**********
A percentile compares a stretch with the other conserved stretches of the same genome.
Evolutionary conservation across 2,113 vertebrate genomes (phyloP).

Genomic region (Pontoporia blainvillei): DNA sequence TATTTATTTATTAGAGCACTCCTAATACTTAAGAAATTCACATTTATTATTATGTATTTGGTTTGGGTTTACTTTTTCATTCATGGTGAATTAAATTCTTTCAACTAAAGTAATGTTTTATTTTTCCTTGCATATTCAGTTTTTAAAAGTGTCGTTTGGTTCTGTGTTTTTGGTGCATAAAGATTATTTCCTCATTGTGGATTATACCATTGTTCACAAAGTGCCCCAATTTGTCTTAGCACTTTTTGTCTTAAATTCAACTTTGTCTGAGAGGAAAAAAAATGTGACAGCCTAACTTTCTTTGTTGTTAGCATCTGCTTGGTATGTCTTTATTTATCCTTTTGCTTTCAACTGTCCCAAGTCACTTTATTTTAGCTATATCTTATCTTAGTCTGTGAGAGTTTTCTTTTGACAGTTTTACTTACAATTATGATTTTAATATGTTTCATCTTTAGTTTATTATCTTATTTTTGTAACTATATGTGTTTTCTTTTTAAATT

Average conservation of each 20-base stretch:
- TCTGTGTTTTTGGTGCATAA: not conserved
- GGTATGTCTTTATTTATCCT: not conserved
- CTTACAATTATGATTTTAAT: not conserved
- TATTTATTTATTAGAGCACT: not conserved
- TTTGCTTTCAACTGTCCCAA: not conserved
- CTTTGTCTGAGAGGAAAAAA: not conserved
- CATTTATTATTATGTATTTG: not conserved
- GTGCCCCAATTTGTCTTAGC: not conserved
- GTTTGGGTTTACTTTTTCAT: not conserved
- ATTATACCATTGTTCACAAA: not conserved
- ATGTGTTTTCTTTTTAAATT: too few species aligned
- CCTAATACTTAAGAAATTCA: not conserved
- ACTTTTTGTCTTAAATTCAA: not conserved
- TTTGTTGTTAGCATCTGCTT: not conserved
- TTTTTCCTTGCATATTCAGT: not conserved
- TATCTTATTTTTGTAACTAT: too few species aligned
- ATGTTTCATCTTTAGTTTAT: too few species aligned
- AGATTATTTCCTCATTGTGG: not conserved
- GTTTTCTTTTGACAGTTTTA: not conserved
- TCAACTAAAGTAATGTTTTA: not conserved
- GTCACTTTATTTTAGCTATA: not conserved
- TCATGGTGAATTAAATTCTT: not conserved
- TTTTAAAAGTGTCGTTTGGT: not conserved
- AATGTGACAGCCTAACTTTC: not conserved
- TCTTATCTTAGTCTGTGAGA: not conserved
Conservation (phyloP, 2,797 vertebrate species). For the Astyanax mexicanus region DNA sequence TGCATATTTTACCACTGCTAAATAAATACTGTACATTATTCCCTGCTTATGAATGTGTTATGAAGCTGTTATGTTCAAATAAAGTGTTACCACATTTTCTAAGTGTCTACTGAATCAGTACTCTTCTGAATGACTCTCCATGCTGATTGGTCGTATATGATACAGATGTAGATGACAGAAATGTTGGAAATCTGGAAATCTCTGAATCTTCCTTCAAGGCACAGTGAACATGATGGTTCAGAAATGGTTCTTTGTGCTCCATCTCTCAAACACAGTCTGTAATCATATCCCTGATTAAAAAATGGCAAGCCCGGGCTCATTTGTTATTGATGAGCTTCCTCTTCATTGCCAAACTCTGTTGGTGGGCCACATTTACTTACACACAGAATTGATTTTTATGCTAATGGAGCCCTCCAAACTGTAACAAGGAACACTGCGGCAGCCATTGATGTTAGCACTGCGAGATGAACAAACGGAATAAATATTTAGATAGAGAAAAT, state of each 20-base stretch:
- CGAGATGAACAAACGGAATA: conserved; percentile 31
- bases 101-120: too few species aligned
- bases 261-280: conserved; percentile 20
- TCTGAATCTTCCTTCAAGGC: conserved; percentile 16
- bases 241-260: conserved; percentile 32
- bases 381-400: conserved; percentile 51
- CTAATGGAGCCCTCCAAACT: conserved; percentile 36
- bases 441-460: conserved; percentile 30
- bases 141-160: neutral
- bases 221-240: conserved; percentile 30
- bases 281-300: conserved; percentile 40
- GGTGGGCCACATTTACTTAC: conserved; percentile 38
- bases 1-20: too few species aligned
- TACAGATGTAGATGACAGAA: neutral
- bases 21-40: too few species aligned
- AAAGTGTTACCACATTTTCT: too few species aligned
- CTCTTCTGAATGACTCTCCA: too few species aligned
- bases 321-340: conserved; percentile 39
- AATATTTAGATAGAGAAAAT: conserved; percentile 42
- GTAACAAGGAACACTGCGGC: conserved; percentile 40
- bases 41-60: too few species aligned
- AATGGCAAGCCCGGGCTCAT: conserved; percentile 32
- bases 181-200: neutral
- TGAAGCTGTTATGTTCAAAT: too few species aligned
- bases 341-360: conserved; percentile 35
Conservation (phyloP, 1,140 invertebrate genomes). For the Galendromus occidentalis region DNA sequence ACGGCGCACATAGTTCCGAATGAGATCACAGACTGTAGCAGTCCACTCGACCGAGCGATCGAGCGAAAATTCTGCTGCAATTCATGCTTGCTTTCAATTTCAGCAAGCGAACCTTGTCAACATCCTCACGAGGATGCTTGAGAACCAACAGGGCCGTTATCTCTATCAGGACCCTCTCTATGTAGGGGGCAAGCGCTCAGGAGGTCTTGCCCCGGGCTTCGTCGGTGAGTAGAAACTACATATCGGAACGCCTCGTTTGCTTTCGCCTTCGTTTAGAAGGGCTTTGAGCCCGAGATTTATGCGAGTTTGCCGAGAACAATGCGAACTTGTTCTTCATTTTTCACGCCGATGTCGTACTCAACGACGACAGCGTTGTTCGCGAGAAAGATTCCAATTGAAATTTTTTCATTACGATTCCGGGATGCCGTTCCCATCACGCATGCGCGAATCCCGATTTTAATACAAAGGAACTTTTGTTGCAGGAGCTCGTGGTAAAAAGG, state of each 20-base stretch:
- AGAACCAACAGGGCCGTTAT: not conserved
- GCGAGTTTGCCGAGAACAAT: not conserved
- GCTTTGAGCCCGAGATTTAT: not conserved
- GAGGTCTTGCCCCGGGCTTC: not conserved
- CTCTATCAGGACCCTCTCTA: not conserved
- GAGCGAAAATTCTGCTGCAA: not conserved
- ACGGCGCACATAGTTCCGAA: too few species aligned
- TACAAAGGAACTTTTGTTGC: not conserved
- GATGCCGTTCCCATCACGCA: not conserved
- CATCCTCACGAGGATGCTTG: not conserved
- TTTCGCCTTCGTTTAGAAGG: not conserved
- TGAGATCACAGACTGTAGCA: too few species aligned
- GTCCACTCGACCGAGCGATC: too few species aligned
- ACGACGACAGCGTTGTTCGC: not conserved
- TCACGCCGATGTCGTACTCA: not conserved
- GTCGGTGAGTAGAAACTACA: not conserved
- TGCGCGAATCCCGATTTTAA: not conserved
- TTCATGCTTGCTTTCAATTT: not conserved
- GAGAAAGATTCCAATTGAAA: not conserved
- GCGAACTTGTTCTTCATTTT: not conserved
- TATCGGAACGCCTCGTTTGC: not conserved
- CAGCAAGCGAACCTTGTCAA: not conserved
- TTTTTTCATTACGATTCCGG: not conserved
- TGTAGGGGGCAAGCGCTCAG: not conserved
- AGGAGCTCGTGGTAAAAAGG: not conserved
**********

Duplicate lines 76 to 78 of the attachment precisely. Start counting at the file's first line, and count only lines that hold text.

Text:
- GCGAACTTGTTCTTCATTTT: not conserved
- TATCGGAACGCCTCGTTTGC: not conserved
- CAGCAAGCGAACCTTGTCAA: not conserved